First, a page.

Reeling from the news of his sister's suicide, Beau McCammon returns home to his family after a long absence. His father, who has just barely won another term as senator, doesn't take ... See full summary »
Charlie Davis, an ambitious small-town boxer with dreams of making it as a professional, travels to Reno with his unwavering friend Tiny. On his climb to the top, he loses himself and the people he cares for most.
Sam Henry Kass
Ray 'Boom Boom' Mancini,
The life of a Russian physician and poet who, although married to another, falls in love with a political activist's wife and experiences hardship during the First World War and then the October Revolution.
I've seen this movie at the Zurich Film Festival in 2009 where they premiered the Director's Cut, an almost completely re-cut, rewritten version with new dialogs and a (probably) new soundtrack. I went to see it as a fan of Yello, the band where Meier sings. This film might be his longest project, as it started in 1988. He is the director, producer, writer, actor, and Yello made the music, too. Most of the cast are from Poland and the movie was shot in the early 90's. You can see parts of the film in Yello's music video "Tremendous Pain" (from the 1994 album Zebra).
It is a fantasy tale about a magical violin and a talented violinist who is lured into an underground world following a beautiful woman. Then he has to play the violin to light a big crystal ball that gives energy to that world, a world full of strange people in strange costumes. At first the movie made sense but after an hour most of its artistic merits turned into boredom. The constant changing of the film through the years, the fact they recorded many dialogs again - the lip sync was visible many times - didn't help enough. I think it became easier to understand the story than in 2001, when it was shown in Berlin, but it's still difficult to follow (partly because the sound of the dialogs were bad and they whispered a lot).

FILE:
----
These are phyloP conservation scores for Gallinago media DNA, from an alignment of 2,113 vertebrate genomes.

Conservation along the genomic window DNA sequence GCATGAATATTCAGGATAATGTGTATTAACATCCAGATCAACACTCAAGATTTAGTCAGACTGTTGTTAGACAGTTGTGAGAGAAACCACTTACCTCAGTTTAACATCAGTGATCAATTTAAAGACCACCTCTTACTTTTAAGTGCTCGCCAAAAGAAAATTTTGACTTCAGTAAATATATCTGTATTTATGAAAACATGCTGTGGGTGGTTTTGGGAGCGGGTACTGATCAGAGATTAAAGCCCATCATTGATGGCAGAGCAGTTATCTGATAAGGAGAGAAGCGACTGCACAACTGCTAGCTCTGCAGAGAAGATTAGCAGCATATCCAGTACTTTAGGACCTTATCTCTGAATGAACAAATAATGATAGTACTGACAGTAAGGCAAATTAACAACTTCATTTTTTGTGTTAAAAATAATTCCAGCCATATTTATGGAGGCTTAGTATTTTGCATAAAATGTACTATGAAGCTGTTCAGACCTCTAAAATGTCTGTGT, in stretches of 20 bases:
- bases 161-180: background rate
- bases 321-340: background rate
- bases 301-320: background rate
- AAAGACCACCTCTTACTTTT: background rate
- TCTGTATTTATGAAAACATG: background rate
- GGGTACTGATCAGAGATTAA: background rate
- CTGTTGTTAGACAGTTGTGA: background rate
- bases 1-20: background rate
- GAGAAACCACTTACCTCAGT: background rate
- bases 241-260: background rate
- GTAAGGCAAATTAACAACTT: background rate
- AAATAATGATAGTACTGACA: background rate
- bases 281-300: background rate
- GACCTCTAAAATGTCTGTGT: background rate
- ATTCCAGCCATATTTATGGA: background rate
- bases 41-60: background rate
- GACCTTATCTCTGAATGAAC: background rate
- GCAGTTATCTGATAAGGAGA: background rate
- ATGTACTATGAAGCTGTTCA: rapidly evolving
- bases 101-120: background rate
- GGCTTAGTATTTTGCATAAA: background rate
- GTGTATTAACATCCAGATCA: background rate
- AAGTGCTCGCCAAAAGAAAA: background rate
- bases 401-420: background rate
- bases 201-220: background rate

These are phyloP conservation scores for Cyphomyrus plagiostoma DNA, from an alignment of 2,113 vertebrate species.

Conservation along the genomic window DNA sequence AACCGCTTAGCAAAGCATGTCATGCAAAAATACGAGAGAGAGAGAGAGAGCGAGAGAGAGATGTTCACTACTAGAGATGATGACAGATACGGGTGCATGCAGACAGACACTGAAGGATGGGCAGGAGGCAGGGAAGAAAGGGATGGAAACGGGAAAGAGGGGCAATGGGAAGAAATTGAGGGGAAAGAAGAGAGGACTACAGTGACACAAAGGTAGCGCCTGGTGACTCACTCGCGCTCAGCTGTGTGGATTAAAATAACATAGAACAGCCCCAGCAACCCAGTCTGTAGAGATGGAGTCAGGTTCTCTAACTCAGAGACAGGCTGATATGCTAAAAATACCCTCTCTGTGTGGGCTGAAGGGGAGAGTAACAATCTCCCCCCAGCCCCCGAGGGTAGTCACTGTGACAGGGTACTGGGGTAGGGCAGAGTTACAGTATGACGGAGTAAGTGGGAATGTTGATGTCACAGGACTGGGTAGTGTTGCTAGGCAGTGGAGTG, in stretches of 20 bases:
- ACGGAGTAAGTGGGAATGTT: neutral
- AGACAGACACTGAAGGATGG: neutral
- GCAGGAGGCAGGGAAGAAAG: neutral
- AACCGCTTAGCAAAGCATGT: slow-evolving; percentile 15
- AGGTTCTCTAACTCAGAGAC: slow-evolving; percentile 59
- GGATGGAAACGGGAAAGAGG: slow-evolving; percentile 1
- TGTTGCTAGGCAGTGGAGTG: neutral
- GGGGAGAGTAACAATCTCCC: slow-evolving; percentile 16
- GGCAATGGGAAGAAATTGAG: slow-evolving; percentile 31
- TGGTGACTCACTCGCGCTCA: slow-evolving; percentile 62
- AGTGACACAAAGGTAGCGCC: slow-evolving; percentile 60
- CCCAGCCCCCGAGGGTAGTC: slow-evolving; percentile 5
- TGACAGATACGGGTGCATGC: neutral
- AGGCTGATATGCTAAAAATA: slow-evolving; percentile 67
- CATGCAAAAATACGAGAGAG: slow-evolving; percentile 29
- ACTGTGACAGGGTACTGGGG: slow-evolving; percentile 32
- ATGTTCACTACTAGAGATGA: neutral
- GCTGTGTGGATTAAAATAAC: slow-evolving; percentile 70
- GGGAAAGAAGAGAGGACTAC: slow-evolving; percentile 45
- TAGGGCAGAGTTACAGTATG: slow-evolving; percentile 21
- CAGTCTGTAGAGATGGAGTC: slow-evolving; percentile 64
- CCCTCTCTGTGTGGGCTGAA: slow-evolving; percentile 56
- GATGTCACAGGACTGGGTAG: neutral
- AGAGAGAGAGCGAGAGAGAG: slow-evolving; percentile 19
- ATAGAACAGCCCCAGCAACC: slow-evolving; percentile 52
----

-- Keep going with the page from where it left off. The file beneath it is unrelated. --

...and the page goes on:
The new music was nice, but little. It had some recent Yello tunes, even a completely new song in the end, but I found it strange they didn't make the music more articular while it's a central part of the story. The violin solos were great though. There was much effort put in this film, that's for sure, and the persistence in making it is respectable. I personally think it would have been better to start over the project than dragging it for so long. I could imagine this story as a visually stunning anime with lots of music instead of the old costumes and 80's-style special effects. It was very interesting and original but failed to entertain.
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